The Nizhny Novgorod Prosecutor’s Office finds detention of a CAT lawyer and seizure of his computer unlawful


24 February 2012

The Transport Prosecutor’s Office has found detention of CAT lawyer Anton Ryzhov and seizure of his computer unlawful. Such information has been obtained from the decision sustaining the victim’s claim in part issued by deputy head of the Nizhny Novgorod Transport Prosecutor’s Office E.A. Limonov. However, CAT members are not fully satisfied with the decision due to its inconsistency.

As reported earlier, on January 21, 2012 at the Nizhny Novgorod train station CAT lawyer Anton Ryzhov was detained upon leaving the train, he was returning from Chechnya where he had participated in the Joint Mobile Group of Russian human rights defenders. Ryzhov was taken to the police station of the Nizhny Novgorod Transport Interior Directorate, where he had his laptop and digital memory devices seized. Actions of the police were appealed against to a number of bodies, including the prosecutor’s office.

The check established that on January 20, 2012 an anonym introducing himself as a Chechen police officer but not giving his name or position had called the call centre of the Nizhny Novgorod Directorate of the Interior Ministry and reported that passenger “Anton Rezov” possessing digital memory devices with information of extremist nature would be in train no.32 Moscow-Kirov, carriage 12, berth 26. According to the anonym, “Rezov” was going to disseminate that information in Nizhny Novgorod region.

The Directorate of the Interior transmitted the information about the “extremist” to the Nizhny Novgorod Transport Interior Directorate. The police found out that the ticket for the given berth had been purchased by Ryzhov. Deputy Directorate Head Epishin ordered his subordinates to check the crime report. On January 21, 2012, upon arrival at the station, Ryzhov was detained by operative investigators Tsvetkov and Guschev and taken to the police station of the Nizhny Novgorod Transport Directorate under the Interior Ministry, where between 1:30 and 3:40 a.m. he was searched by operative investigator Tsvetkov in presence of attesting witnesses, his belongings were also inspected. During the inspection the police seized his Lenovo laptop, 3 SD memory cards and 4 USB storage sticks.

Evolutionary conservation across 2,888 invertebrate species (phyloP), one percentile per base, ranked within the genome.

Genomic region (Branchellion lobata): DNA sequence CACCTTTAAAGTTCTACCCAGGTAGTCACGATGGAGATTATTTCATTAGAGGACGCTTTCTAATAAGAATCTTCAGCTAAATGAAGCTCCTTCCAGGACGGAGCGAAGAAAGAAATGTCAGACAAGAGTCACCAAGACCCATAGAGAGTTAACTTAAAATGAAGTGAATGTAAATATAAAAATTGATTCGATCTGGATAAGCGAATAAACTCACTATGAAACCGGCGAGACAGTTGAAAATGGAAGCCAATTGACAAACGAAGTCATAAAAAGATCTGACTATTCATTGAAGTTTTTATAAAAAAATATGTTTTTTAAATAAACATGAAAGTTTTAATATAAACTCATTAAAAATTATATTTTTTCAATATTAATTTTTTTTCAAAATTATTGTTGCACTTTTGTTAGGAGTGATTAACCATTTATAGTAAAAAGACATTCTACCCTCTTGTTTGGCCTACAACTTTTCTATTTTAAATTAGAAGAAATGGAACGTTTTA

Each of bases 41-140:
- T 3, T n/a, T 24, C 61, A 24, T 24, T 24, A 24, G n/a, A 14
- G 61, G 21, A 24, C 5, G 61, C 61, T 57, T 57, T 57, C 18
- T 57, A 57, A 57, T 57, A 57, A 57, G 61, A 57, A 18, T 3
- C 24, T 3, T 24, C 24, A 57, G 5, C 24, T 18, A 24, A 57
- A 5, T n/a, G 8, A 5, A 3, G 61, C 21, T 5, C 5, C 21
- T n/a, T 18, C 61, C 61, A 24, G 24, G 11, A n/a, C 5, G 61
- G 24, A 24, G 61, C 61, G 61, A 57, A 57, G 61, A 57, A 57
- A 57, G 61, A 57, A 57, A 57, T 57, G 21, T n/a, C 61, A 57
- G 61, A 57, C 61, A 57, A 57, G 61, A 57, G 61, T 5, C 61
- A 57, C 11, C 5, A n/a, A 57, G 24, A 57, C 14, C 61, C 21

In its decision the Nizhny Novgorod Transport Prosecutor’s Office has pointed out that there were no grounds envisaged in the Administrative Code for taking A.I.Ryzhov to the police station. The police did not prepare either an arrest record, or administrative offense record.

Besides, the PO has established that Ryzhov’s search was carried out in breach of law. There had been no order to take operational investigative steps, therefore, such activities could not be performed under that crime report.  

The Prosecutor’s Office has also held that in breach of the Police Act containing an exhaustive list of items that can be seized in course of a search, Ryzhov’s withdrawn belongings were not on the list, and hence, seizure of the laptop, memory cards and USB devices was unlawful.

Therefore, the Prosecutor’s Office has found both human rights defender’s detention and search and seizure of his belongings unlawful. Basing on such conclusions, the Prosecutor’s Office has ordered the head of the Transport Directorate under the Interior Ministry to eliminate the violations.